Being a trainee - case studies

To find out more about being a trainee, read our case studies below. They will give you a flavour of life in the office and what a typical day as a trainee is like.

Thomas Murdock, trainee, Tods Murray

Thomas Murdock is working as a trainee at Tods Murray LLP, a Scottish law firm serving commercial and private client sectors. He describes why he chose this career, and life as a trainee solicitor.

"I was looking for a career that would be challenging, to provide many opportunities, that would allow me to use my brain and think logically, and ultimately be rewarded for doing so. I think it's an exciting time to begin a career in law - lawyers are changing the way they practise and having to evolve.

"I found the interview and application process tough, but I don't think there's ever been an easy path to becoming a lawyer. You have to really want to do it, and be committed to it. If you aren't, it's fairly obvious to prospective employers. There are of course a few Einsteins out there in huge demand for their sheer academic ability, but for the majority of applicants success will come from having a wide skills base and being a great communicator.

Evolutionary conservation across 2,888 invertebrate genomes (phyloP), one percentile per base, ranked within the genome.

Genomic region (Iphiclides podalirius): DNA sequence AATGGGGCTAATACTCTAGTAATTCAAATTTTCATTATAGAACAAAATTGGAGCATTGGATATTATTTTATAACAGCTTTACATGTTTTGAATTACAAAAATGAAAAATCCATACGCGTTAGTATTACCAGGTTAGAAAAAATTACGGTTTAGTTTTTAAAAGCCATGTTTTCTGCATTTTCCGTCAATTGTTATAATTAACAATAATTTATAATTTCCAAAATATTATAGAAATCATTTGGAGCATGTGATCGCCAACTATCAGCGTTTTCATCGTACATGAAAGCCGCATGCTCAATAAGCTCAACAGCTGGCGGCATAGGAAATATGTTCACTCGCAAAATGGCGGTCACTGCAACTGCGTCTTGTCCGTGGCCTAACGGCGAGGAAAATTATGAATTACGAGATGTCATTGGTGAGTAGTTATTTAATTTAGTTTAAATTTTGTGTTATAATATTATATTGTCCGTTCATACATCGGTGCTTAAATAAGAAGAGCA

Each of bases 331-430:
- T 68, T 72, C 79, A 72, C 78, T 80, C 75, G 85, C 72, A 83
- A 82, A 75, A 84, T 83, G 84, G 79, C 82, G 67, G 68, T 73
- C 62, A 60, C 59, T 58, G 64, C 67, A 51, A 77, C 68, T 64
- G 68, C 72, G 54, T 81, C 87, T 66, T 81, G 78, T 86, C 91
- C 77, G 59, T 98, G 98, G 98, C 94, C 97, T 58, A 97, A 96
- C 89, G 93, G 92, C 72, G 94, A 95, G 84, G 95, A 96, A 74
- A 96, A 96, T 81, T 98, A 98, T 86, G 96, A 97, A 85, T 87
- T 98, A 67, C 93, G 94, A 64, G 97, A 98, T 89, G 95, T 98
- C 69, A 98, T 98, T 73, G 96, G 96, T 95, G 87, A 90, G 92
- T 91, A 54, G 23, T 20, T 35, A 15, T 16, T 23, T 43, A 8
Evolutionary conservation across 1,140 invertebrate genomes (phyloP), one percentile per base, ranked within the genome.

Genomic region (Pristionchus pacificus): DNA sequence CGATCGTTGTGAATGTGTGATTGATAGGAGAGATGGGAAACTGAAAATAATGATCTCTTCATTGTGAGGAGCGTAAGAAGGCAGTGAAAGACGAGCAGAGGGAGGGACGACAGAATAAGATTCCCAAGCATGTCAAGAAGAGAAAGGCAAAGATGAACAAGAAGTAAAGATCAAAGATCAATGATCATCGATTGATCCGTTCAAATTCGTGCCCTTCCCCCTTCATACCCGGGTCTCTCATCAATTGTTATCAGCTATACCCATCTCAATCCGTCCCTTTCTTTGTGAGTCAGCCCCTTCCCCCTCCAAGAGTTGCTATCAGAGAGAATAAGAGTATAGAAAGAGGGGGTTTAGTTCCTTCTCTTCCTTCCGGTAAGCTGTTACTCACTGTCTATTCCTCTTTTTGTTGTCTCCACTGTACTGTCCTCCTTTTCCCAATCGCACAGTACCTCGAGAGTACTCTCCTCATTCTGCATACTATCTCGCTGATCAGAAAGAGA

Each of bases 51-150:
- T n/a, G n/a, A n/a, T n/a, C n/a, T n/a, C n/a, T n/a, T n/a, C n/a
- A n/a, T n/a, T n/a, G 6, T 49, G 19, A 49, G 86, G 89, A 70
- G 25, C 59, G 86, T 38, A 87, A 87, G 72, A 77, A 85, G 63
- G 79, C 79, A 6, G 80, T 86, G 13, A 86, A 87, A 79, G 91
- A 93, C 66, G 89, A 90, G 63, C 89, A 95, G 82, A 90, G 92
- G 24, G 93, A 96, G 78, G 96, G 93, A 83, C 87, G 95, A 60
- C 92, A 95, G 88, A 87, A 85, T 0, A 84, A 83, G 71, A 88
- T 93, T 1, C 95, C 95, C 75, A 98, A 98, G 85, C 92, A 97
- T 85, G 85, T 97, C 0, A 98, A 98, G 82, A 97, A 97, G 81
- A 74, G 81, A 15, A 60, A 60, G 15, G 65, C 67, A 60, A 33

"The best possible advice I could give would be that you have to make your own luck - create your own opportunities. Follow up any and all contacts you may have. Think creatively about how you can get involved with firms, and importantly, show your enthusiasm.

"In terms of a typical day as a trainee, I'll arrive at my desk for 9am, and I'll usually have lots of emails to work through. I'll then prioritise my work for the day - at any one time I'll usually have between five and 20 tasks on the go, so it's often a case of juggling these. We take lunch any time between 12pm and 2pm, and afternoons can often be spent tying up any loose ends and delivering Companies House forms. Unless I'm working on something with an urgent close, I'll usually leave by 5.30pm or 6pm.

"My first seat was in the banking department, which has given me a breadth of work, from discharging standard securities for large lenders, preparing the monthly Banking Update, to undertaking due diligence reports for opinions. I was also involved with an assignation portfolio of 900 standard securities, which although was hard work, proved great experience.

"My current seat has been in commercial property in our Glasgow office. It's been a particularly varied and fast-paced seat, with calls to clients from the first day. I've had experience of leasing, drafting rent review memoranda, and buying and selling commercial and residential property for large companies and individual clients. I'll be moving back to Edinburgh for my next seat in litigation, beginning in September.

"The firm has provided opportunities to get involved outwith my own department. I've received work from my cross-departmental team, including drafting an agreement for a comedy promoter and advising a record company about to broadcast music videos on Connecticut PBS. I've also written a few articles published in the local press, been asked to guest lecture at Edinburgh Napier University, attended a number of client-development events and conferences, and was a debating judge for the Law Society."